The City Archives of Bergen, The Regional State Archives of Bergen, The Medical-Historical Collections in Bergen and the Leprosy Museum in Bergen, are pleased to welcome you to this internet exhibition of the Leprosy Archives in Bergen. The exhibition is made in connection with UNESCO's nomination of the Leprosy Archives to the list Memory of the World. The list is parallel to the World Heritage list, in which we find Norwegian representatives: Urnes stave church, Bryggen in Bergen, RÝros, and the prehistoric rock carvings in Alta.
The leprosy is mentioned in sources from Egypt already 1350 years B.C., and it is the oldest source-documented disease in the world. You will find several references to leprosy and lepers in the Bible. In the third book of Moses, Leviticus, the disease is referred to as a plague, and rules are given on how to behave towards the lepers. This has had repercussions for the later perception of the disease.
Despite the fact that leprosy is not very contagious, it still is one of the major and more serious diseases in our time, with millions of victims. Today, this disease is generally located in the third world, but there was a time when leprosy was a serious disease in the western world as well.
From the end of the 17th century, Norway and Iceland were the only countries in Western Europe that had a large amount of lepers. The Leprosy Archives in Bergen are a unique collection of sources on leprosy from that time until modern times. It is a special collection as well: the amount of archival documents is very large; and the materials bear witness to far-reaching leprosy research.
During the 1830s, there was a high increase in the number of lepers in Norway. The institutions did not have room for all of them, people had to queue to get in, and only the most severe cases were admitted. The two doctors, Boeck and Danielsen, did extensive scientific research in the early 1840s, and the disease became a political issue. In 1854 a medical superintendent for leprosy was appointed, and in 1856 a national register for lepers was established. This was a great scientific development, and it is the first national patient register in the world.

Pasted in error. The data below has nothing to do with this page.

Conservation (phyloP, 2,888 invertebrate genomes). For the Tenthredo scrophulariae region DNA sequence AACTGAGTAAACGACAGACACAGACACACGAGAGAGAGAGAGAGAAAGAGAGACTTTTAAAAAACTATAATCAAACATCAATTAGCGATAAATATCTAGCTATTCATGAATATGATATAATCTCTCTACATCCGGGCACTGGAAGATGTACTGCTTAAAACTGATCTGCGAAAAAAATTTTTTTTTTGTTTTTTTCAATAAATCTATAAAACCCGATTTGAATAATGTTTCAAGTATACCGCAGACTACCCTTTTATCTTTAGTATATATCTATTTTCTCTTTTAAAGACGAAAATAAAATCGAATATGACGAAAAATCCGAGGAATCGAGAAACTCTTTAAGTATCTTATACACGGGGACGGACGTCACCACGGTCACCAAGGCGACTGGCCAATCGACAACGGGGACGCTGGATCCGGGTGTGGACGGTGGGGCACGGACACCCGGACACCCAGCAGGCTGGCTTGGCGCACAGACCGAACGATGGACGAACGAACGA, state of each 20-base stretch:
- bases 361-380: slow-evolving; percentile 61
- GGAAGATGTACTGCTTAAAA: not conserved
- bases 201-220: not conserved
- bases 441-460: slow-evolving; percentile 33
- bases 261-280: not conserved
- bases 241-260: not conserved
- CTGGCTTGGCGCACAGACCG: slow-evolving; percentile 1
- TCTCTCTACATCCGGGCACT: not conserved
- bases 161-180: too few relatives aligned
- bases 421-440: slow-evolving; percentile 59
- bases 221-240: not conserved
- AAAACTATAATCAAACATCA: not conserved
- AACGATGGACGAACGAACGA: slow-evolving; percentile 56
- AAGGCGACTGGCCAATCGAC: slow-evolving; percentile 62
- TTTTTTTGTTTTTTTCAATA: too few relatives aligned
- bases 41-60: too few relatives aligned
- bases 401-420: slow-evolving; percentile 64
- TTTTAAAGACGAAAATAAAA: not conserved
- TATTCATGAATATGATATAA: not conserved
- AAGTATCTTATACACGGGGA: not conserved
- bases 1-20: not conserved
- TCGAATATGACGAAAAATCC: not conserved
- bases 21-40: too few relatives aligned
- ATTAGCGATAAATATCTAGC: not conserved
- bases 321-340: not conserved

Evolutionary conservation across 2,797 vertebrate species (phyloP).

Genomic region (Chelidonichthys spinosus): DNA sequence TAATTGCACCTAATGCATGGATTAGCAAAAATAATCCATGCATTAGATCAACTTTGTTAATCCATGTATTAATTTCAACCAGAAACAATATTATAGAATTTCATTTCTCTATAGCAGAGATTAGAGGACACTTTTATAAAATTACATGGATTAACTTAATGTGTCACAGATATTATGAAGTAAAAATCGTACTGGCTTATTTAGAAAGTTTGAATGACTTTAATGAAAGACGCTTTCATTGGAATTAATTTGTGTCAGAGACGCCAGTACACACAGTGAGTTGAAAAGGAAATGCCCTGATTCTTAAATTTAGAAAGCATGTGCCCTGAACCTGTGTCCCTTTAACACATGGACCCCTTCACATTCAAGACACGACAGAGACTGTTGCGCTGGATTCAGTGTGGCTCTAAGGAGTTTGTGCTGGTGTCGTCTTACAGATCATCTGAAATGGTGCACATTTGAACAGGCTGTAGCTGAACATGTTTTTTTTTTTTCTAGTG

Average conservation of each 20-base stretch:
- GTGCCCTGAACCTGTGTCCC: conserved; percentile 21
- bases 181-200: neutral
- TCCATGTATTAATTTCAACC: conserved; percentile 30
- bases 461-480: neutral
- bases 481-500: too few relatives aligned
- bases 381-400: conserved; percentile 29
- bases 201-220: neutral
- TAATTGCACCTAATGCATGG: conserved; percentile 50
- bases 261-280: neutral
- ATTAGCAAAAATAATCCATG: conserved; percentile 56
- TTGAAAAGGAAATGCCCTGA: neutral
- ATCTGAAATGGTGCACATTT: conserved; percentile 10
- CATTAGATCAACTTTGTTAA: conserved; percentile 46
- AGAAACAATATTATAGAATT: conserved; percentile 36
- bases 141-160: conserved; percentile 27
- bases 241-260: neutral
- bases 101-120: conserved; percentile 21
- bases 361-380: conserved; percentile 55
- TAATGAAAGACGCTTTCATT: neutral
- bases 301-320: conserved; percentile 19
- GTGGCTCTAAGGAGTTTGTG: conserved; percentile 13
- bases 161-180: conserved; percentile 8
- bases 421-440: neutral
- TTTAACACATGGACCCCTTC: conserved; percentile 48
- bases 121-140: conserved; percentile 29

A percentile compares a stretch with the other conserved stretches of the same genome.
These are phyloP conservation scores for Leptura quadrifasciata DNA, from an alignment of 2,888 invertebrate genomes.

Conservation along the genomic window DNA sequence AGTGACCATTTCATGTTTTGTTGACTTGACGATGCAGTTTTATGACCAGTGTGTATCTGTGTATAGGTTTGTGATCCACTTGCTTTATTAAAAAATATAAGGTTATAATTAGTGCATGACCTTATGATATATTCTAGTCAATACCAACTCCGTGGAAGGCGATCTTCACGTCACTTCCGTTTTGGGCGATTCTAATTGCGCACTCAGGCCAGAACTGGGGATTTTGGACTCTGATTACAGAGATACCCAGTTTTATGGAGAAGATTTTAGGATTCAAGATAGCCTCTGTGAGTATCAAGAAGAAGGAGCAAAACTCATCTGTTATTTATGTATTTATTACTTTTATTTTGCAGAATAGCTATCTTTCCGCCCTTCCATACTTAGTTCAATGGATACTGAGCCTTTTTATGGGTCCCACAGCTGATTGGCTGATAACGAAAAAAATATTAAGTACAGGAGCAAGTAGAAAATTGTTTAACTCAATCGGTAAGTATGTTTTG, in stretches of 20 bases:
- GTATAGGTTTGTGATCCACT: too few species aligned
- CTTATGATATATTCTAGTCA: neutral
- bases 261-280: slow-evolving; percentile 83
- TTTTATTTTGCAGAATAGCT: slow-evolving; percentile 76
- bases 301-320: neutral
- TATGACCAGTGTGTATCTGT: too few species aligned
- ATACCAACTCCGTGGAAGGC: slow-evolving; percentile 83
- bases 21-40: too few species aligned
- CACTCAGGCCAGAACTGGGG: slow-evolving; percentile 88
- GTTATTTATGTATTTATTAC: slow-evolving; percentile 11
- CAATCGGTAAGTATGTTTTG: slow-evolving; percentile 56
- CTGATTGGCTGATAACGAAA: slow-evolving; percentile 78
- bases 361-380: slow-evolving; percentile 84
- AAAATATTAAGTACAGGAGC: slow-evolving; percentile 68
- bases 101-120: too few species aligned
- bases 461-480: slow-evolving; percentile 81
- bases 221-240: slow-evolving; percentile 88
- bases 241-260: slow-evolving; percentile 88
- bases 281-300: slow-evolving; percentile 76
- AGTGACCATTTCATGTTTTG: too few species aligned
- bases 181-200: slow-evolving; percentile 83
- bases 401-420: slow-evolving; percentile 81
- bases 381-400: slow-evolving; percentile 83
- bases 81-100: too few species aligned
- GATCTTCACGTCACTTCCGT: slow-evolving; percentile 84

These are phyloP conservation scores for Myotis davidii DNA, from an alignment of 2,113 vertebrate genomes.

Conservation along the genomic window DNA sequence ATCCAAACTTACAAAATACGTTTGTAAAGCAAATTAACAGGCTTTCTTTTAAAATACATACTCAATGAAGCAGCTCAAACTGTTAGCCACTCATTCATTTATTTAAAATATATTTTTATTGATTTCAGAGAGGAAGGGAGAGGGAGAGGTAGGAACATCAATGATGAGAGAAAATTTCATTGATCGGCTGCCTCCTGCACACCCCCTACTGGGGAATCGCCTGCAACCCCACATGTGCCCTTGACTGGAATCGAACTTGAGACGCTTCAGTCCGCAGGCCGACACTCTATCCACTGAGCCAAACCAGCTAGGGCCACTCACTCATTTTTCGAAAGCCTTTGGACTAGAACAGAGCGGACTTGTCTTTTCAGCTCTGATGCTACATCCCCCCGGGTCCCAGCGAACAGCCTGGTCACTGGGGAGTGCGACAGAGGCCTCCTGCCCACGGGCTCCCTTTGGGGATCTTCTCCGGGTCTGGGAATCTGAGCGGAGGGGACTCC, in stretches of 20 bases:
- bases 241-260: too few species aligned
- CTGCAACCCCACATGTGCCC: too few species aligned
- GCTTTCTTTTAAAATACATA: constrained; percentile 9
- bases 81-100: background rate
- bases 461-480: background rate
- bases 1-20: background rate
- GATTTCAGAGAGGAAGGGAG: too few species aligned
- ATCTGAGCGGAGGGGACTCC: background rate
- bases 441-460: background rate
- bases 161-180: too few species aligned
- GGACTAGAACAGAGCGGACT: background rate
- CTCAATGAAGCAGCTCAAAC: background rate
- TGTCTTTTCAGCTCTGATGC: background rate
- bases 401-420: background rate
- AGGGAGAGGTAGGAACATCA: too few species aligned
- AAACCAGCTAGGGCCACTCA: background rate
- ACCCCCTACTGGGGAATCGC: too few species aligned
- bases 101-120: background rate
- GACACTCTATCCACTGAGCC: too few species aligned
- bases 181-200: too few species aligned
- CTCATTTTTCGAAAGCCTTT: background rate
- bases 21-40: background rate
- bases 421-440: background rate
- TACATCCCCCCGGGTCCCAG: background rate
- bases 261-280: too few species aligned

Norwegians doctors discussed the cause of leprosy. For centuries one had believed leprosy to be contagious, but a lot of the doctors in Norway meant it had to be hereditary. An important breakthrough in leprosy research took place in 1873, when Gerhard Henrik Armauer Hansen discovered the leprosy bacillus and could state for certain that it was contagious. The disease is still called Hansen's Disease in many countries.
This internet exhibition aims at showing leprosy in Norway from different angles. The exhibition is divided into four parts:general information (information on leprosy and its history), presentation of the archives, and a "show room" of some of the documents in these archives. The "show room" has some digitised material, among others databases of patients coming in, or leaving the hospital; and sketches of lepers. The last part of the exhibition concerns the research on leprosy in modern times.